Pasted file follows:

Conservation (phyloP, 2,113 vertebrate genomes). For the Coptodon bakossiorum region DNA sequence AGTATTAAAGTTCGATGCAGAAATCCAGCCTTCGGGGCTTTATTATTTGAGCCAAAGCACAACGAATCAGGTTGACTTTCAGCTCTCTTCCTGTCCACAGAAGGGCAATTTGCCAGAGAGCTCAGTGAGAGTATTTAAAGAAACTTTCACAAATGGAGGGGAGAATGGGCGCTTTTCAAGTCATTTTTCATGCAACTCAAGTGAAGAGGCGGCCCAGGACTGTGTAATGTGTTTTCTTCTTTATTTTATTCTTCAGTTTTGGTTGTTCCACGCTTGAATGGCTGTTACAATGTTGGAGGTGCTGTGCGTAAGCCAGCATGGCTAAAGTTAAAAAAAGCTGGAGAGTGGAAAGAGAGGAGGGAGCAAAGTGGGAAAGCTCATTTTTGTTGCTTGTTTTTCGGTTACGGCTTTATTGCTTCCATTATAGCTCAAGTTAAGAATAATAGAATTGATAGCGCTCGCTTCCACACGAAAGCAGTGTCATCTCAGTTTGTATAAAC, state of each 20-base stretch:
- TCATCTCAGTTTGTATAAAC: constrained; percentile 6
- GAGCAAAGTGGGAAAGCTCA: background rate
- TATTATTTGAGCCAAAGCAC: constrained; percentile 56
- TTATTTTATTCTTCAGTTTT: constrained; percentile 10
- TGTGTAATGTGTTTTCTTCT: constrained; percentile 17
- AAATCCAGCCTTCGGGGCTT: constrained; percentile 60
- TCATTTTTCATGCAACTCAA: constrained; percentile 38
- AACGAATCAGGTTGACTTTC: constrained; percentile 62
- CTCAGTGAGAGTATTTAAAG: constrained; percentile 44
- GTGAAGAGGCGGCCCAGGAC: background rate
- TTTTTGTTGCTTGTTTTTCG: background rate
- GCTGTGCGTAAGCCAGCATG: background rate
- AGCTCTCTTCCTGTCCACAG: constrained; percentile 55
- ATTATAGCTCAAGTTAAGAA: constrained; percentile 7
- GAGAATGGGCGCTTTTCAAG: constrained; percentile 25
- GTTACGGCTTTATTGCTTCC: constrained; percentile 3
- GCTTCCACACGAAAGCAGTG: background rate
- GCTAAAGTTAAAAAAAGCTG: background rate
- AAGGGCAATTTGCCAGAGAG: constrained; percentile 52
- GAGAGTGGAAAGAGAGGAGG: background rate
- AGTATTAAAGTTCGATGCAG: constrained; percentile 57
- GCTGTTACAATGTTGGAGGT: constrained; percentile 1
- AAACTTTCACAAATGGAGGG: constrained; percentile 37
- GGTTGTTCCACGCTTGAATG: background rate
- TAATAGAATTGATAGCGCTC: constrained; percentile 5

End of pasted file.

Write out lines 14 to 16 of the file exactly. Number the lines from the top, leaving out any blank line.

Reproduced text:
- AGCTCTCTTCCTGTCCACAG: constrained; percentile 55
- ATTATAGCTCAAGTTAAGAA: constrained; percentile 7
- GAGAATGGGCGCTTTTCAAG: constrained; percentile 25